1. A dark deal between Italy and Libya on migrants
Is Italy actually paying Libyan people smugglers to slow down migrants? The New York Times and the Washington Post know this for a fact (and here is a useful summary from Il Post). A questionable strategy with alarming consequences (as explained by Ahmed Elumami in Reuters and D. Parvaz in Think Progress).
2. Making Libya’s detention centres more humane is a lost cause
Announcing cooperation funding and investing a few million euros is not enough to make the inhabitable habitable: Libya’s detention camps are beyond reform, and the only way to make the Libyan hell more human is to close them down. Umberto De Giovannopoli wrote in Huffington Post Italia about the funding for Italy’s effort to improve conditions in Libyan detention camps.
3. The UN aims to open a transit centre for refugees in Libya
With overcrowding, abuse and sexual violence, conditions in migrant detention centres in Libya remain appalling. Given this situation, the UNHCR is seeking to open a no-detention refugee transit centre. The greatest obstacles, however, are not only the militias who are profiting from the detention camps, but the governments of EU countries. Read the article by Annalisa Camilli in Internazionale.
4. What will happen to the reforms to citizenship laws?
The reform of Italy’s citizenship laws has been postponed yet again (to 2018). According to most commentators, it was a deliberate sinking: Mario Calabresi’s op-ed in Repubblica called it “a disgraceful surrender”, while Eleonora Camilli wrote in Redattore Sociale about the disappointment among human rights organisations. Meanwhile, Transport Minister Delrio and President of the Senate Grasso remain positive (as reported by La Repubblica) and have stated “There’s still time, we can still make it”.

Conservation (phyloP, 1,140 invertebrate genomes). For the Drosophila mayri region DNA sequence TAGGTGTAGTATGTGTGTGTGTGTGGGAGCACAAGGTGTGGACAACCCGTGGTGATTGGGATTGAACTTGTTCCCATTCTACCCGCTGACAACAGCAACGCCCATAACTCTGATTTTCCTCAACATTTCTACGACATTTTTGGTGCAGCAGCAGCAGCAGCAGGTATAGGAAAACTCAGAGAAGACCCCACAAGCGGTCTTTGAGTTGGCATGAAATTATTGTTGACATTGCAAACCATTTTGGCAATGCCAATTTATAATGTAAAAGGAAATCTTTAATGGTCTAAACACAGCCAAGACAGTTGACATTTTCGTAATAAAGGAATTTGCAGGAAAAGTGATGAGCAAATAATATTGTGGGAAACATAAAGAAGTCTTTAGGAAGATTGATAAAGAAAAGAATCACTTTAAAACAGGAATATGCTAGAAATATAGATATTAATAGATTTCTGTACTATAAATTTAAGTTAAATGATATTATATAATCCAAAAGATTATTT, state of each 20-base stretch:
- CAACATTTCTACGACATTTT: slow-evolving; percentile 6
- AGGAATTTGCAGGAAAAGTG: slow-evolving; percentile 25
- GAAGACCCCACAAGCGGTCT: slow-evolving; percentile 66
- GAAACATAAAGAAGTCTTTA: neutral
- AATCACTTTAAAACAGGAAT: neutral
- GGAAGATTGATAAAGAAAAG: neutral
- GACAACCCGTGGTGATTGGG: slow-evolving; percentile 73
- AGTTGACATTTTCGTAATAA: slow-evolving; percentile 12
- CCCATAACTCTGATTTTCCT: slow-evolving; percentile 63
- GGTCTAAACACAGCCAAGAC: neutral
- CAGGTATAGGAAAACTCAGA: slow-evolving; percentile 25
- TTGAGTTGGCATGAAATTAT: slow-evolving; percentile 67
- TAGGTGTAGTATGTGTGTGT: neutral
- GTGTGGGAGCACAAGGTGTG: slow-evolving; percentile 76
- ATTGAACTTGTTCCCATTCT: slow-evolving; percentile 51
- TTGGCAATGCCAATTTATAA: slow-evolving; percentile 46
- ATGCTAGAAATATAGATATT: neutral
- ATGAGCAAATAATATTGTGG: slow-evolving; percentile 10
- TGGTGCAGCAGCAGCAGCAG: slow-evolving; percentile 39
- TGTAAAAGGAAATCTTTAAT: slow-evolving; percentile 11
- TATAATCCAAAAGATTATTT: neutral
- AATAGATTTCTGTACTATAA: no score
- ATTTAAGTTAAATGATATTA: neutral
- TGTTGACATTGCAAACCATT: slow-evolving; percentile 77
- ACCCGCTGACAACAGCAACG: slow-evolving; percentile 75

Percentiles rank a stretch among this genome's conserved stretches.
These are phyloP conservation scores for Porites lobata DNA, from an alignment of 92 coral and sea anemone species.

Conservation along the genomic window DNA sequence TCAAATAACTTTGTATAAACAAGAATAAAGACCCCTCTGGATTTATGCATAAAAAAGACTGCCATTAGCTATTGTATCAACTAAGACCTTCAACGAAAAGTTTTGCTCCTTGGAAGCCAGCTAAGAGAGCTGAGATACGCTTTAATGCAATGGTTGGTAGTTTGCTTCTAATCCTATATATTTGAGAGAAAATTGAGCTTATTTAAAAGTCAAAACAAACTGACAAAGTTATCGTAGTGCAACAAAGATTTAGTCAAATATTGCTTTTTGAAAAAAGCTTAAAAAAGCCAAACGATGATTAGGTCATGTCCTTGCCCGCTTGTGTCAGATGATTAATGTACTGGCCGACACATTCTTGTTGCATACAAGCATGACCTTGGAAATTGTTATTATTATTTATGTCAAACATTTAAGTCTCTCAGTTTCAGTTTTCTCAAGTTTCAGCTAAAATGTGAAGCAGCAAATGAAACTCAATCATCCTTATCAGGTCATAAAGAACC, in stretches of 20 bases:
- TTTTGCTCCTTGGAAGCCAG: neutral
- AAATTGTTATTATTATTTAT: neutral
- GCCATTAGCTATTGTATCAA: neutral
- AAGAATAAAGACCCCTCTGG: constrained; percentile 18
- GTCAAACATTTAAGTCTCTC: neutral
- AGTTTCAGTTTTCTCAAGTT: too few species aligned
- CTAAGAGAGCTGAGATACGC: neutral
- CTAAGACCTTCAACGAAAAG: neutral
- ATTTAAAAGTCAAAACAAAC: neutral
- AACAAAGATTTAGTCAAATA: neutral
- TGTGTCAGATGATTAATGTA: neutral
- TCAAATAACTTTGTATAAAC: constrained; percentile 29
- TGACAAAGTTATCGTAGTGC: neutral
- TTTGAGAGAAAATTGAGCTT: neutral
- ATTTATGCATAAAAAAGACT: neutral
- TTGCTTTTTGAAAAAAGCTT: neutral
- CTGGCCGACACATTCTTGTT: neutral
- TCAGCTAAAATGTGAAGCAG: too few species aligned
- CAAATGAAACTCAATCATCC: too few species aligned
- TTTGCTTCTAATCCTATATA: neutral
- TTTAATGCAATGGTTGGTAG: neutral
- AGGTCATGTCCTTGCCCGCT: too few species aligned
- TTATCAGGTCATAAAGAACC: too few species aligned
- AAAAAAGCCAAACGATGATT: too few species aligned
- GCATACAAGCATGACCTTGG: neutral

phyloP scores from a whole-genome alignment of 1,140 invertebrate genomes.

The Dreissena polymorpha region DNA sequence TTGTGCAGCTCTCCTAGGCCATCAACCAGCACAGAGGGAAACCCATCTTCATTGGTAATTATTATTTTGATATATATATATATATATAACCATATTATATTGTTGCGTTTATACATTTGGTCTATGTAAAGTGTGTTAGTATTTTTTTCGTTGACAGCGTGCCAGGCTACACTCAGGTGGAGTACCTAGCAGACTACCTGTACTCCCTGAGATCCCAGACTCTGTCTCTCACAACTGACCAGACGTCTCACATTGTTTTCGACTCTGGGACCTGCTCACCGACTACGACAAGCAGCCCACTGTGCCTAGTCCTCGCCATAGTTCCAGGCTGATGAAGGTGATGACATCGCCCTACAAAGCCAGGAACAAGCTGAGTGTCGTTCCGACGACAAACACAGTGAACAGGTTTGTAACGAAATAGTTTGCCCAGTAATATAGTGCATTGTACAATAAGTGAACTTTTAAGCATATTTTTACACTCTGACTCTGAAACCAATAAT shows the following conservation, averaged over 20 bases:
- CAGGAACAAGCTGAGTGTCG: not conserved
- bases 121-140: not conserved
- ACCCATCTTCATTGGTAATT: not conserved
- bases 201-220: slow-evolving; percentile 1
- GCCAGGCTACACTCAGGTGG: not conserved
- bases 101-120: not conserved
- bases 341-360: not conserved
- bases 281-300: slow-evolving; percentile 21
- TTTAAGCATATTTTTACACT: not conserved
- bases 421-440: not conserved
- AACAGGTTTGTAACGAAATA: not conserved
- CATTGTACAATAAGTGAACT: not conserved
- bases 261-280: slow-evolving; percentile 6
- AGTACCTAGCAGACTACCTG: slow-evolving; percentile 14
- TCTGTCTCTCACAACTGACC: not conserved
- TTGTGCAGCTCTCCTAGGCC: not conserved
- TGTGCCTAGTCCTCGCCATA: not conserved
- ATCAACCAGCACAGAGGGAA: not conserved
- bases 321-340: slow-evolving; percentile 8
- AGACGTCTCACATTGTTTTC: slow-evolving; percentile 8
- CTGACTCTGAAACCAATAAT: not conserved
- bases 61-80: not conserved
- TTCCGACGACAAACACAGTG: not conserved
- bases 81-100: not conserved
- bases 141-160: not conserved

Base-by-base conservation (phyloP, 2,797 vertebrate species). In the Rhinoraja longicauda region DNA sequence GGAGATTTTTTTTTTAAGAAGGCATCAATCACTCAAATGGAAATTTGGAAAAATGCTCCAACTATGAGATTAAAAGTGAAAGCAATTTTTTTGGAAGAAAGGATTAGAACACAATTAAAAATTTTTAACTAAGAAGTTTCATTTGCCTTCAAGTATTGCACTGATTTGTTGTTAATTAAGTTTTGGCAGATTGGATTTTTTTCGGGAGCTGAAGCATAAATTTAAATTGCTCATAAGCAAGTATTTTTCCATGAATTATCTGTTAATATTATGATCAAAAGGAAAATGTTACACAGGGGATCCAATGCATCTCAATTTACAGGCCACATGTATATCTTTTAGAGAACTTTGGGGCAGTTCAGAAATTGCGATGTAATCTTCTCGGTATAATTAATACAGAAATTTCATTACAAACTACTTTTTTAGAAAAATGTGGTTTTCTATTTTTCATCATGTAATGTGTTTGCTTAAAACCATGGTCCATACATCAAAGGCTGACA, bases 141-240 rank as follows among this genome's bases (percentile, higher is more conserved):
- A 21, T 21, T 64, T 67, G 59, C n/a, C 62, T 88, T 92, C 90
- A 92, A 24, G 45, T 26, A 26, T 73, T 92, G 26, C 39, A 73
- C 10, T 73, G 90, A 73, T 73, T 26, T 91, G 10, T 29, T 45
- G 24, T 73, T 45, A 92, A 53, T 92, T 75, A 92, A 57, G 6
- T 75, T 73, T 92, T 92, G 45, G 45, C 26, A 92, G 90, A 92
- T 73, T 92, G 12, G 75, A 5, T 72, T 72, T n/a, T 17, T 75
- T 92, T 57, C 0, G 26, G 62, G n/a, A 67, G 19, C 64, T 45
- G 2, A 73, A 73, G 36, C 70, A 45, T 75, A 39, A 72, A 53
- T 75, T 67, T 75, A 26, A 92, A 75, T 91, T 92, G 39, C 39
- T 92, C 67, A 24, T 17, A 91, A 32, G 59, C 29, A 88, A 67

5. Brexit: the search for lost citizenship
Following Theresa May controversial speech in Florence, negotiations on Brexit have resumed and concerns over the rights of EU citizens in the UK are still high. Leaving the EU, however, is cause for concern for British nationals, too: over the last few months, tens of thousands of UK citizens have applied for citizenship in other EU countries. Read the in-depth article by Chris Morris for the BBC.
6. Germany and refugees – what will happen after the election
Germany’s federal elections last week saw a predictable confirmation of Angela Merkel’s leadership, but for the first time in decades, the xenophobic far right also won seats in the Bundestag. Rebecca Baden’s report for Vice describes election night through the eyes of Syrian refugees, while Aryn Baker’s in-depth article for Time magazine is aptly titled “Promised Land”. Do not miss Elio Germani’s photo-report for Politico on the rebuilt lives of refugees in Germany.
7. There is no invasion in Romania
There is a rising number of migrants who attempt the extremely dangerous route to reach Romania via the Black Sea. However, contrary to most headlines in Romanian media, there is no ongoing invasion. Read the report by Cristian Stefanescu for Deutsche Welle.
8. Till resettlement do us part
The first refugees from the Australian detention centres of Manu Island and Nauru are leaving for US resettlement. For some of them, however, this means having to choose between freedom and their families. Ben Doherty wrote in the Guardian about Arash, who might never see his wife again and never meet his daughter if he leaves for the US.
9. We really need to keep talking about the Rohingya
Myanmar is witnessing what the UN have described as “a textbook example of ethnic cleansing” against the Rohingya minority. An article in Reuters Graphics illustrates the tragic events of the last month, with an emphasis on the exodus of hundreds of thousands of people who are fleeing the massacre. Matteo Fumagalli wrote in The Conversation on the geopolitics that helped create this crisis, while Natalie Brinham explained in Open Democracy why a new approach is needed.
10. Trump’s policy of fear
After threatening to repeal DACA e and the preliminary work on building the border wall, the latest development in Trump’s policy on immigration is an attack on sanctuary cities. An extensive article by Dara Lind for Vox illustrates the American President’s strategy of fear against immigrants, and its alarming consequences.
Translation by Francesco Graziosi.
HEADER PHOTO: migrants awaiting to be boarded on traffickers’ boats – via UNHCR Photo Unit (CC BY 2.0).